One thing to keep in mind: The more your teen can do to prevent bacteria from clogging her pores, the better off her skin will be. Some easy things he can do are wash his face twice a day with a gentle cleanser but don’t over-scrub, change his pillowcase once a week, regularly wipe down his phone screen and headphone cords with an alcohol wipe, and use a facial cleansing wipe after playing sports or working out. While none of these will miraculously clear acne completely, each little step can help reduce the number of pimples she sees.

Supporting Your Teen’s Self-Esteem

Puberty is an awkward phase of life, and you don’t have to be an expert to see that some teens are self-conscious or have self-esteem issues, says Sanam Hafeez, Psy.D., a clinical psychologist and founder and director of Comprehensive Consultation Psychological Services, P.C. in New York City. But there are things you, as parents, can do to prevent your teen’s self-esteem from dropping—and help improve it.

“The longer acne lasts, the worse the emotional symptoms might be,” says Lindsay Macchia, Ph.D., associate psychologist at the Mood Disorders Center and Anxiety Disorders Center at the Child Mind Institute. So the first step she suggests is to take your teen to a dermatologist. The faster acne is treated, the more likely the teen is to not have feelings of low self-esteem and low self-worth. “I would encourage a parent to find a doctor who is very empathic and validating and understands that, yes, this is a skin condition, but it can also effect the tween or teen emotionally too,” she says.

Additionally, parents should emphasize that they are part of their teen’s support system and validate his feelings. “If their self-esteem is starting to dip or they are starting to be concerned about their appearance…or what other people might be thinking of them or how they might be treating them, knowing that they can turn to their parents for support can go a very long way,” Dr. Macchia says.

“Parents, sometimes in their years of experience and feeling that their problems are so much bigger than their teenagers’ problems, are dismissive,” Dr. Hafeez adds. But “dismissing them makes them feel alone and the only people they can turn to for help are people who are also now not taking them seriously and sort of undermining or downplaying their problem.” Listen to your teen and tell her, “I understand. It must be really hard. Would you like to go see a doctor or a dermatologist with me?”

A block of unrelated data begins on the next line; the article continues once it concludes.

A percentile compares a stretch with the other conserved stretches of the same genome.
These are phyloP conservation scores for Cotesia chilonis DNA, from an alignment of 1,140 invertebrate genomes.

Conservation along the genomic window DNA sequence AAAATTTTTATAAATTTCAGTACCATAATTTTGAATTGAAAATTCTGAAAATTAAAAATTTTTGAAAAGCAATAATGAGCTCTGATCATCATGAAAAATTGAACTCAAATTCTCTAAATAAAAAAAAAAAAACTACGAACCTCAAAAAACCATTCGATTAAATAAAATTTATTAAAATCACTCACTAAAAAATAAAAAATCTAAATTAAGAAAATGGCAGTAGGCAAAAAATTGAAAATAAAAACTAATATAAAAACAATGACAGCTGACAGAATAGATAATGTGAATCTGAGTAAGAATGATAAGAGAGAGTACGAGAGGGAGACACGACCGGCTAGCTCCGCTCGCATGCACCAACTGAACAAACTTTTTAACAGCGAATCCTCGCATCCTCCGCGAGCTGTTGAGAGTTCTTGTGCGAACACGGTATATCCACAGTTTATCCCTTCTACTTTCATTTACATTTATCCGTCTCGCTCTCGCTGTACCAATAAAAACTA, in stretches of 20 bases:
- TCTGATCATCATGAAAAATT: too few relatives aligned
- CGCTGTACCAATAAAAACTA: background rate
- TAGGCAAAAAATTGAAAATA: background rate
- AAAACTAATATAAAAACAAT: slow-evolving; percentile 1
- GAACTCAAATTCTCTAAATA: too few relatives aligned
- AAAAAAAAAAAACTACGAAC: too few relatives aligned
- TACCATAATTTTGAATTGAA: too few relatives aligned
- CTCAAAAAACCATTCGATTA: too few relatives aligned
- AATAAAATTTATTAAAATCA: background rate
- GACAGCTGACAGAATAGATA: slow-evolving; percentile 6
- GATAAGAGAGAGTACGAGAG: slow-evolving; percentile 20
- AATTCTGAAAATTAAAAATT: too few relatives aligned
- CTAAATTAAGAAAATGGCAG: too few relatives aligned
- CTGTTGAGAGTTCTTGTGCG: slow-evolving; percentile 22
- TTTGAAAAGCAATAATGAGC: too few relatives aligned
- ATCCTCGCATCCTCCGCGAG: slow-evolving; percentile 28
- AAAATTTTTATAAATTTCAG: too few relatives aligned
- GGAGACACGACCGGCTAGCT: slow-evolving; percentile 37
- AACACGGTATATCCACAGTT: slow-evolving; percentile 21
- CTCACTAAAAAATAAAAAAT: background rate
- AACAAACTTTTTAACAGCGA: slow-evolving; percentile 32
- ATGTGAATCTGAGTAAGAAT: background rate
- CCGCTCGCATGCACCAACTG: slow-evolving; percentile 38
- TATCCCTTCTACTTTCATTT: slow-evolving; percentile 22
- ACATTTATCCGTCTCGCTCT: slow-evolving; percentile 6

If you can talk to your teen, and spend time with him to help him feel heard and validated, acne or not, he’s going to feel a boost in his self-esteem because he feels important to those people who mean the most, Dr. Hafeez says.

When to See a Therapist About Low Self-Esteem

If your tween or teen suddenly changes her behavior—starts avoiding social activities such as parties, sports teams, after-school clubs, or school events; always covers or hides her face; seems more sad or irritable than usual; tries to skip school; or even verbalizes that she thinks she looks ugly—her self-esteem may be plummeting because of her acne, and it might be time to seek professional help.

If you’re anxious about asking your teen whether he wants to see a psychologist, Dr. Hafeez suggests saying, “I’m here for you. I’m always willing to talk, but I don’t want to assume that I’m the answer to all of your problems. Maybe there are things you don’t want to tell me. I want you to be able to speak openly to someone who you feel isn’t going to judge you.”

“Just giving them those options makes the child feel like their parent cares enough about doing something about this, and it’s not just about how they feel now. Teenagers can be brats and they can be ungrateful, but someday that teenager is going to look back and be appreciative of those things,” Dr. Hafeez says.